You buy the Apple products because you LIKE the Apple products, and you LIKE the way they work together.

Now PalmPre starts syncing with iTunes, but doesn't sync right. That will look bad on Apple. Let's say the PalmPre somehow effs up your library. That will look bad on Apple. Sure, Apple can say 'we don't support the Pre' but if you're music library is hosed you're going to be mad at Apple.

Look at the Motorola Rokr, they licensed the technology from Apple to allow it to Sync. And Apple guaranteed it would work right and not screw anything up. I'm actually surprised (for better or worse) that Apple hasn't invoked the DCMA.

What Apple does NOT want to do is become Windows and have to support 80 billion solutions under the sun. Their strength is and always has been tight integration. Having to lose focus on that and suddenly deal with problems with every Tom, Dick, and Harry syncing with iTunes will delay new features and products.

Comment: Re:Bashing Competitors (Score 1) 770

by clf8 (#28257191) Attached to: Apple's WWDC Unveils iPhone 3.0, OpenCL, Laptop Updates, and More

No one remembers "Redmond, fire up your copiers" ???

Yes, since Apple has had a resurgence they have been cocky. But hey, they make some pretty decent hardware, that works extremely well with their software and other accessory products. Microsoft's done the same.

Is it 'appropriate'? Tough call, I think a lot of old school Apple die hards still feel like the underdog and so they enjoy bragging a bit. And Wall Street loves its brash, obnoxious characters in general.

Comment: Re:Work first, then get an MBA (Score 1) 834

by clf8 (#27906945) Attached to: Go For a Masters, Or Not?

You're suggesting 4 years of schooling to be in a job for 4 years...to then go back to school for 2 more years to do something completely different. Ummm, why not just get the MBA to begin with.

Yes, a lot of engineers go MBA, or the consulting route. But if you're going to get an MBA after 4-5 years, why waste the time getting an engineering degree and working in the industry. Sure, technical knowledge will make you a better manager, but the timelines you lay out sound like a waste to me.

Comment: MS worked for me (Score 1) 834

by clf8 (#27905559) Attached to: Go For a Masters, Or Not?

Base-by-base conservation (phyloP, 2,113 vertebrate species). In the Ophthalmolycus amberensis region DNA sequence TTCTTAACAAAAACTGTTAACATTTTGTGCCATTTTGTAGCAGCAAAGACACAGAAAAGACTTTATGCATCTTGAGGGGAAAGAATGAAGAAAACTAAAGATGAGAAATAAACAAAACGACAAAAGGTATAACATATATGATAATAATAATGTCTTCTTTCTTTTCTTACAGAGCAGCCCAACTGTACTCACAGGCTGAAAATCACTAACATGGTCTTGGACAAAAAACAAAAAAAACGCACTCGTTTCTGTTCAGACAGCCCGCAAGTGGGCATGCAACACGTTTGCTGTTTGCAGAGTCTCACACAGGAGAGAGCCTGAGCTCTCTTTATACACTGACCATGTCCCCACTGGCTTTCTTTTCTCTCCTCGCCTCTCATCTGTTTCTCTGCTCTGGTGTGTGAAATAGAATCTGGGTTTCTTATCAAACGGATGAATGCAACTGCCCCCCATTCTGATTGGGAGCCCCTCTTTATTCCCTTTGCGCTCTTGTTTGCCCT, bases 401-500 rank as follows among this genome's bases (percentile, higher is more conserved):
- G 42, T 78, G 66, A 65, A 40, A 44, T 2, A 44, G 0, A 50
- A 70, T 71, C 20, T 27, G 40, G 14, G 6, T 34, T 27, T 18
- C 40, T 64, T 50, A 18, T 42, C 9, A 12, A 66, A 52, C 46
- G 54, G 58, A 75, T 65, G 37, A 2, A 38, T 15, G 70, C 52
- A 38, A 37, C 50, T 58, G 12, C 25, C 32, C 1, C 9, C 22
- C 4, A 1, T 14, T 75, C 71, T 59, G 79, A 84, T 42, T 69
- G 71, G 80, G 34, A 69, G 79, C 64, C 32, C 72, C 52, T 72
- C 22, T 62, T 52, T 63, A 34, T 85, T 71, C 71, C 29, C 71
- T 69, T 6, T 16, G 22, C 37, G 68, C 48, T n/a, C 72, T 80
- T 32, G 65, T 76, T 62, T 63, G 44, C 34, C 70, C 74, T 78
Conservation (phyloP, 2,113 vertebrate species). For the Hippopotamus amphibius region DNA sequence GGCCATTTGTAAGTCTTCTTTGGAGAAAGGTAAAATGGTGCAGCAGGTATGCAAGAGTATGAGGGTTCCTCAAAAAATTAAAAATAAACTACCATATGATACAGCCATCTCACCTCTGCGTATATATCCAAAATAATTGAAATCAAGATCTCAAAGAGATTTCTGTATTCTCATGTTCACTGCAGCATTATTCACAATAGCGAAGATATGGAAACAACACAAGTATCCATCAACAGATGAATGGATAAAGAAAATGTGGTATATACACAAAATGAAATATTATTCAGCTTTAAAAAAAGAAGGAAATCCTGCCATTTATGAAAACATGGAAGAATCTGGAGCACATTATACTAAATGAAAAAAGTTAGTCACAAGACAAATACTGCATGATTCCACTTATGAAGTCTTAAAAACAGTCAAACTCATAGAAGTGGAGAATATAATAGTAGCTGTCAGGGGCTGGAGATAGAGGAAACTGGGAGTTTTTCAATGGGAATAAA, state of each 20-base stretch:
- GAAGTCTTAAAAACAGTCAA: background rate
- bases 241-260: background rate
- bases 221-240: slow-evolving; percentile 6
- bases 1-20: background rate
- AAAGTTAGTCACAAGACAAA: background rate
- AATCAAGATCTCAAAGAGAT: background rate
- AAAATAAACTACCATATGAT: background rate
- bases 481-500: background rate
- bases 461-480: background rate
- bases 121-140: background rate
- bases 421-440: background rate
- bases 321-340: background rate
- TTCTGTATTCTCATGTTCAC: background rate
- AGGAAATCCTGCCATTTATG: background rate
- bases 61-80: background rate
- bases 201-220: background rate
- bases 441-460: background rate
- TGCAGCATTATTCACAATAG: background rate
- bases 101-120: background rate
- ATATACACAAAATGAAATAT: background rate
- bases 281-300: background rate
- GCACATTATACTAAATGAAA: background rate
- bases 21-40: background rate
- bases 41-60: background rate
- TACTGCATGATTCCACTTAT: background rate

Contrary to others, an MS in Computer Engineering directly translated to both a higher job rank and salary over people hired at the exact same time at the same company. Regardless, I got my MS because it was a 5 year BS/MS program, and I felt it would be something additional to help set myself apart from everyone else. Used to be a college degree set you apart, but I didn't feel that was quite the case anymore.

On a more practical note, consider the job market and economy at the moment. If you believe things will improve, then why not hide out in academics and learn more, especially if you think you'll want a MS. You don't want to come back in 5-10 years, have to take the GRE, and change your lifestyle from that nice cushy salaried life to going back to ramen. Plus you could have a family by then further limiting your options.

As for job experience, co-op education and interning are great for that (but you may be a bit late). What you don't want is to graduate and waste a year looking for a job. Or getting a job an getting laid off a year or two later. I, for one, would not want to be entering the job market today.

Comment: Re:Verizon rejected.... (Score 1) 237

by clf8 (#27729475) Attached to: Why AT&T Wants To Keep the iPhone Away From Verizon

Just swap out the modem, change some code, EASY! How's that go?
1. Swap out modem
2. ???
3. Profit!

No, actually it's not. Sure, if Apple did things right it would be relatively easy, but it's going to take time and effort. For a dead technology with a limited market.

When VZW goes LTE, then the iPhone will technically work on their network. Of course, the carriers and/or Apple will likely try to keep the phone on whatever network it's supposed to be on.

Comment: Re:I don't get it. (Score 1) 324

by clf8 (#27480353) Attached to: Google's Plan For Out-of-Print Books Is Challenged

From my understanding, there's two issues at stake:
1. Google's library of books
2. Google's registry of orphaned books.

So Google's scanning in all works, and in cases where it's not an orphaned book (but allowed in their databases by the author), the author will get a cut.

Google's registry of orphaned books, however, is solely owned by Google. They've done the effort of tracking down the owner in this case, and having found none they're maintaining their reasoning for considering the book orphaned. They've presumably performed the legwork to make this determination. As it's their resource, they have no responsibility to provide this to the world.

So, some other company can come through and scan all the books they like and make them available online as well. In cases where those books are not orphans, they'll need deals with the author/publisher. In other cases, they'll have to do their own legwork to track down the history of the book, why should Google have to give up this IP?

Of course, I can license info from the registry, I just can't get info on orphaned books. However, if the registry doesn't turn up information, it may be a safe assumption that it is an orphaned book. You'd still want to verify, but that would take significantly less effort than tracking down every single book.

Everything's a monopoly until someone else does it. And Google isn't blocking anyone, however they are protecting some IP (their proof that books are orphans).

To avoid criticism, do nothing, say nothing, be nothing. -- Elbert Hubbard